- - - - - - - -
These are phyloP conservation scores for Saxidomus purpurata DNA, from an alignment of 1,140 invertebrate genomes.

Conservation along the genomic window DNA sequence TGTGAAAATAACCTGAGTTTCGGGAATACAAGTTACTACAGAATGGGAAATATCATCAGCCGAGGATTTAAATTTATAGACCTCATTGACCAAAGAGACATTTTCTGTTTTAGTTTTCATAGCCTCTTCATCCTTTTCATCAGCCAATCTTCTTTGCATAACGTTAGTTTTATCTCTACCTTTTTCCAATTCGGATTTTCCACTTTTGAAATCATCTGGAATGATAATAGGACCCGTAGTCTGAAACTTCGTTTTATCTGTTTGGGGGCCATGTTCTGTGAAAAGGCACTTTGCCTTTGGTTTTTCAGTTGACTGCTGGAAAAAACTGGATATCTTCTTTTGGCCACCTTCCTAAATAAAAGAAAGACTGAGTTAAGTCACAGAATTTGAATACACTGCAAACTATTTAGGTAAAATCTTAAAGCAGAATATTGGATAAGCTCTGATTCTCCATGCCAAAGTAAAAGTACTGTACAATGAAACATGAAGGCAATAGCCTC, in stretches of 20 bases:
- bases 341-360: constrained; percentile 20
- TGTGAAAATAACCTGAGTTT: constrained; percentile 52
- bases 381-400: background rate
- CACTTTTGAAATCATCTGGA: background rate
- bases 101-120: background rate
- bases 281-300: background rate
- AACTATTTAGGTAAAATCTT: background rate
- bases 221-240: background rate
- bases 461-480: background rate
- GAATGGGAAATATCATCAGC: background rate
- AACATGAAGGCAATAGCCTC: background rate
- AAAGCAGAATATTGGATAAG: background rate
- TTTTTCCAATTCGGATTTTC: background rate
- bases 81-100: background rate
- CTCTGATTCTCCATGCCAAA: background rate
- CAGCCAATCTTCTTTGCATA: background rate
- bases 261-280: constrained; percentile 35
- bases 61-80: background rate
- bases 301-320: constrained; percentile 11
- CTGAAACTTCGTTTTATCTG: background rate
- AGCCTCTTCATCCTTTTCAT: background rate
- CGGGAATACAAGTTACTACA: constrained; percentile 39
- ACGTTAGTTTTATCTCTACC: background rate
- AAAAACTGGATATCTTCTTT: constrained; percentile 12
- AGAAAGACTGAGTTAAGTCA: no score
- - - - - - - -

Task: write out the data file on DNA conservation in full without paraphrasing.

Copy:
These are phyloP conservation scores for Saxidomus purpurata DNA, from an alignment of 1,140 invertebrate genomes.

Conservation along the genomic window DNA sequence TGTGAAAATAACCTGAGTTTCGGGAATACAAGTTACTACAGAATGGGAAATATCATCAGCCGAGGATTTAAATTTATAGACCTCATTGACCAAAGAGACATTTTCTGTTTTAGTTTTCATAGCCTCTTCATCCTTTTCATCAGCCAATCTTCTTTGCATAACGTTAGTTTTATCTCTACCTTTTTCCAATTCGGATTTTCCACTTTTGAAATCATCTGGAATGATAATAGGACCCGTAGTCTGAAACTTCGTTTTATCTGTTTGGGGGCCATGTTCTGTGAAAAGGCACTTTGCCTTTGGTTTTTCAGTTGACTGCTGGAAAAAACTGGATATCTTCTTTTGGCCACCTTCCTAAATAAAAGAAAGACTGAGTTAAGTCACAGAATTTGAATACACTGCAAACTATTTAGGTAAAATCTTAAAGCAGAATATTGGATAAGCTCTGATTCTCCATGCCAAAGTAAAAGTACTGTACAATGAAACATGAAGGCAATAGCCTC, in stretches of 20 bases:
- bases 341-360: constrained; percentile 20
- TGTGAAAATAACCTGAGTTT: constrained; percentile 52
- bases 381-400: background rate
- CACTTTTGAAATCATCTGGA: background rate
- bases 101-120: background rate
- bases 281-300: background rate
- AACTATTTAGGTAAAATCTT: background rate
- bases 221-240: background rate
- bases 461-480: background rate
- GAATGGGAAATATCATCAGC: background rate
- AACATGAAGGCAATAGCCTC: background rate
- AAAGCAGAATATTGGATAAG: background rate
- TTTTTCCAATTCGGATTTTC: background rate
- bases 81-100: background rate
- CTCTGATTCTCCATGCCAAA: background rate
- CAGCCAATCTTCTTTGCATA: background rate
- bases 261-280: constrained; percentile 35
- bases 61-80: background rate
- bases 301-320: constrained; percentile 11
- CTGAAACTTCGTTTTATCTG: background rate
- AGCCTCTTCATCCTTTTCAT: background rate
- CGGGAATACAAGTTACTACA: constrained; percentile 39
- ACGTTAGTTTTATCTCTACC: background rate
- AAAAACTGGATATCTTCTTT: constrained; percentile 12
- AGAAAGACTGAGTTAAGTCA: no score